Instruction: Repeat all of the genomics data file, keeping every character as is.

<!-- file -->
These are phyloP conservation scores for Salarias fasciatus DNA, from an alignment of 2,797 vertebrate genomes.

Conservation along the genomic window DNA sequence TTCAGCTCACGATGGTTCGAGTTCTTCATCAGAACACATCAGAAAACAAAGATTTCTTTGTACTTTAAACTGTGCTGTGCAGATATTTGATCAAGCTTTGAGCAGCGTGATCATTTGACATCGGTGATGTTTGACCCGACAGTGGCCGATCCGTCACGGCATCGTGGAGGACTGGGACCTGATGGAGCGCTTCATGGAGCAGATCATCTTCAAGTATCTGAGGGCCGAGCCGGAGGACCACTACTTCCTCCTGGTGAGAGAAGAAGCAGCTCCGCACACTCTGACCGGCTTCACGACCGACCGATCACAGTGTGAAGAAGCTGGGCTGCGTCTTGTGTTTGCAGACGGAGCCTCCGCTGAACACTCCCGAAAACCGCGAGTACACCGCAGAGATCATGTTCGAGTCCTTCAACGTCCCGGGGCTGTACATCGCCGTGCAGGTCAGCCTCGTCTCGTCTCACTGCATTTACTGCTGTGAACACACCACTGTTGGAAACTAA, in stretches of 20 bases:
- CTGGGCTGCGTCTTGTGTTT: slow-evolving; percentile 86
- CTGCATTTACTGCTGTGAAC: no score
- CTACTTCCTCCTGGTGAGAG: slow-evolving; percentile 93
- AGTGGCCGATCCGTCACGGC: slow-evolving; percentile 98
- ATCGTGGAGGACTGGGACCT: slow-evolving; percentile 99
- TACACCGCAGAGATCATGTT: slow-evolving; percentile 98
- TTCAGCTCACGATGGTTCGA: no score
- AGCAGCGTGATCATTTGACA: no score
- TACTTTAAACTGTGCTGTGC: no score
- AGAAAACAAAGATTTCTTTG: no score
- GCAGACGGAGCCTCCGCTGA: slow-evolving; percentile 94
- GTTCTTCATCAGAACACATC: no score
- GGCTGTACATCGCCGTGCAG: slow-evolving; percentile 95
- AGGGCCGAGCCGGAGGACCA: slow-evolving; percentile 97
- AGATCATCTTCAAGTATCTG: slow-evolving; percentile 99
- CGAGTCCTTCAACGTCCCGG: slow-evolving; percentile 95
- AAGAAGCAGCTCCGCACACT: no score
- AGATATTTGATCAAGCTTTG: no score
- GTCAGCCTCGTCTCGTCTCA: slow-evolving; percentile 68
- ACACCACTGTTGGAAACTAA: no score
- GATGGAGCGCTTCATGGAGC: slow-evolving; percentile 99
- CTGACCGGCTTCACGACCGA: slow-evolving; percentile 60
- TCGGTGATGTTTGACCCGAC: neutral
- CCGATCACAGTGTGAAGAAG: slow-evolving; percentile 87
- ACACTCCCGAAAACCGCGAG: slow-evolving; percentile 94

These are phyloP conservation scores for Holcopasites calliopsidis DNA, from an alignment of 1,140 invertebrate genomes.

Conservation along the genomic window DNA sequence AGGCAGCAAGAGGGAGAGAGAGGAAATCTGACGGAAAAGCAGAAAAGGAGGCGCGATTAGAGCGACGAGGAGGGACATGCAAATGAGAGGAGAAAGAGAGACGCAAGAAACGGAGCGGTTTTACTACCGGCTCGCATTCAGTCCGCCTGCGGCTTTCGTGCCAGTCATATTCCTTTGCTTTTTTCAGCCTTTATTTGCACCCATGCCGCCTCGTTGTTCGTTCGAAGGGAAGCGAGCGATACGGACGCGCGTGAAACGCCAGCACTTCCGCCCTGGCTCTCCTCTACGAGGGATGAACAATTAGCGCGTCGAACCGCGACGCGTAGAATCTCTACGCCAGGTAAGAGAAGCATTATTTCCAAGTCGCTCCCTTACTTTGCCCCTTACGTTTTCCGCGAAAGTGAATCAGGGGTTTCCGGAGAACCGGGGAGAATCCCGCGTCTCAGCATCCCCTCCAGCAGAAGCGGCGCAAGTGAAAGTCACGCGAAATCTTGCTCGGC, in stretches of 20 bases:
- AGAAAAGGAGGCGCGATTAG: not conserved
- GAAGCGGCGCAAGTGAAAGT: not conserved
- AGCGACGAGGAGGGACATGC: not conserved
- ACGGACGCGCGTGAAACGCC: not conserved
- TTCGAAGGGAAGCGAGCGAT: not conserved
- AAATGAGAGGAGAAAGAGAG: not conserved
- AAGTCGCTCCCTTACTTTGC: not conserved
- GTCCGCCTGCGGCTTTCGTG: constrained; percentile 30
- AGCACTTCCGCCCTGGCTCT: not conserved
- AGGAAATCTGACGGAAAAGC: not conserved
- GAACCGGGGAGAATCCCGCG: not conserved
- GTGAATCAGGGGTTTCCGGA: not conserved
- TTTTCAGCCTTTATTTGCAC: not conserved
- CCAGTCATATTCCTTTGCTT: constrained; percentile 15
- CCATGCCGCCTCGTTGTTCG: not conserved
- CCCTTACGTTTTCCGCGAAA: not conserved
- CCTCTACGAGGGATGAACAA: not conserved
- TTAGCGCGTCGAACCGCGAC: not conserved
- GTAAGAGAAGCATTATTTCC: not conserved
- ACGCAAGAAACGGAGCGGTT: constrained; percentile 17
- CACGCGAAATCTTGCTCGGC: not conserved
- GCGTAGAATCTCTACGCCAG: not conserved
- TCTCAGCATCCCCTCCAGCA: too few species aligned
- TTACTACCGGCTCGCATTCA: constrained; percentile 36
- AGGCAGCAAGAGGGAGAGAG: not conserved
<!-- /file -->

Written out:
These are phyloP conservation scores for Salarias fasciatus DNA, from an alignment of 2,797 vertebrate genomes.

Conservation along the genomic window DNA sequence TTCAGCTCACGATGGTTCGAGTTCTTCATCAGAACACATCAGAAAACAAAGATTTCTTTGTACTTTAAACTGTGCTGTGCAGATATTTGATCAAGCTTTGAGCAGCGTGATCATTTGACATCGGTGATGTTTGACCCGACAGTGGCCGATCCGTCACGGCATCGTGGAGGACTGGGACCTGATGGAGCGCTTCATGGAGCAGATCATCTTCAAGTATCTGAGGGCCGAGCCGGAGGACCACTACTTCCTCCTGGTGAGAGAAGAAGCAGCTCCGCACACTCTGACCGGCTTCACGACCGACCGATCACAGTGTGAAGAAGCTGGGCTGCGTCTTGTGTTTGCAGACGGAGCCTCCGCTGAACACTCCCGAAAACCGCGAGTACACCGCAGAGATCATGTTCGAGTCCTTCAACGTCCCGGGGCTGTACATCGCCGTGCAGGTCAGCCTCGTCTCGTCTCACTGCATTTACTGCTGTGAACACACCACTGTTGGAAACTAA, in stretches of 20 bases:
- CTGGGCTGCGTCTTGTGTTT: slow-evolving; percentile 86
- CTGCATTTACTGCTGTGAAC: no score
- CTACTTCCTCCTGGTGAGAG: slow-evolving; percentile 93
- AGTGGCCGATCCGTCACGGC: slow-evolving; percentile 98
- ATCGTGGAGGACTGGGACCT: slow-evolving; percentile 99
- TACACCGCAGAGATCATGTT: slow-evolving; percentile 98
- TTCAGCTCACGATGGTTCGA: no score
- AGCAGCGTGATCATTTGACA: no score
- TACTTTAAACTGTGCTGTGC: no score
- AGAAAACAAAGATTTCTTTG: no score
- GCAGACGGAGCCTCCGCTGA: slow-evolving; percentile 94
- GTTCTTCATCAGAACACATC: no score
- GGCTGTACATCGCCGTGCAG: slow-evolving; percentile 95
- AGGGCCGAGCCGGAGGACCA: slow-evolving; percentile 97
- AGATCATCTTCAAGTATCTG: slow-evolving; percentile 99
- CGAGTCCTTCAACGTCCCGG: slow-evolving; percentile 95
- AAGAAGCAGCTCCGCACACT: no score
- AGATATTTGATCAAGCTTTG: no score
- GTCAGCCTCGTCTCGTCTCA: slow-evolving; percentile 68
- ACACCACTGTTGGAAACTAA: no score
- GATGGAGCGCTTCATGGAGC: slow-evolving; percentile 99
- CTGACCGGCTTCACGACCGA: slow-evolving; percentile 60
- TCGGTGATGTTTGACCCGAC: neutral
- CCGATCACAGTGTGAAGAAG: slow-evolving; percentile 87
- ACACTCCCGAAAACCGCGAG: slow-evolving; percentile 94

These are phyloP conservation scores for Holcopasites calliopsidis DNA, from an alignment of 1,140 invertebrate genomes.

Conservation along the genomic window DNA sequence AGGCAGCAAGAGGGAGAGAGAGGAAATCTGACGGAAAAGCAGAAAAGGAGGCGCGATTAGAGCGACGAGGAGGGACATGCAAATGAGAGGAGAAAGAGAGACGCAAGAAACGGAGCGGTTTTACTACCGGCTCGCATTCAGTCCGCCTGCGGCTTTCGTGCCAGTCATATTCCTTTGCTTTTTTCAGCCTTTATTTGCACCCATGCCGCCTCGTTGTTCGTTCGAAGGGAAGCGAGCGATACGGACGCGCGTGAAACGCCAGCACTTCCGCCCTGGCTCTCCTCTACGAGGGATGAACAATTAGCGCGTCGAACCGCGACGCGTAGAATCTCTACGCCAGGTAAGAGAAGCATTATTTCCAAGTCGCTCCCTTACTTTGCCCCTTACGTTTTCCGCGAAAGTGAATCAGGGGTTTCCGGAGAACCGGGGAGAATCCCGCGTCTCAGCATCCCCTCCAGCAGAAGCGGCGCAAGTGAAAGTCACGCGAAATCTTGCTCGGC, in stretches of 20 bases:
- AGAAAAGGAGGCGCGATTAG: not conserved
- GAAGCGGCGCAAGTGAAAGT: not conserved
- AGCGACGAGGAGGGACATGC: not conserved
- ACGGACGCGCGTGAAACGCC: not conserved
- TTCGAAGGGAAGCGAGCGAT: not conserved
- AAATGAGAGGAGAAAGAGAG: not conserved
- AAGTCGCTCCCTTACTTTGC: not conserved
- GTCCGCCTGCGGCTTTCGTG: constrained; percentile 30
- AGCACTTCCGCCCTGGCTCT: not conserved
- AGGAAATCTGACGGAAAAGC: not conserved
- GAACCGGGGAGAATCCCGCG: not conserved
- GTGAATCAGGGGTTTCCGGA: not conserved
- TTTTCAGCCTTTATTTGCAC: not conserved
- CCAGTCATATTCCTTTGCTT: constrained; percentile 15
- CCATGCCGCCTCGTTGTTCG: not conserved
- CCCTTACGTTTTCCGCGAAA: not conserved
- CCTCTACGAGGGATGAACAA: not conserved
- TTAGCGCGTCGAACCGCGAC: not conserved
- GTAAGAGAAGCATTATTTCC: not conserved
- ACGCAAGAAACGGAGCGGTT: constrained; percentile 17
- CACGCGAAATCTTGCTCGGC: not conserved
- GCGTAGAATCTCTACGCCAG: not conserved
- TCTCAGCATCCCCTCCAGCA: too few species aligned
- TTACTACCGGCTCGCATTCA: constrained; percentile 36
- AGGCAGCAAGAGGGAGAGAG: not conserved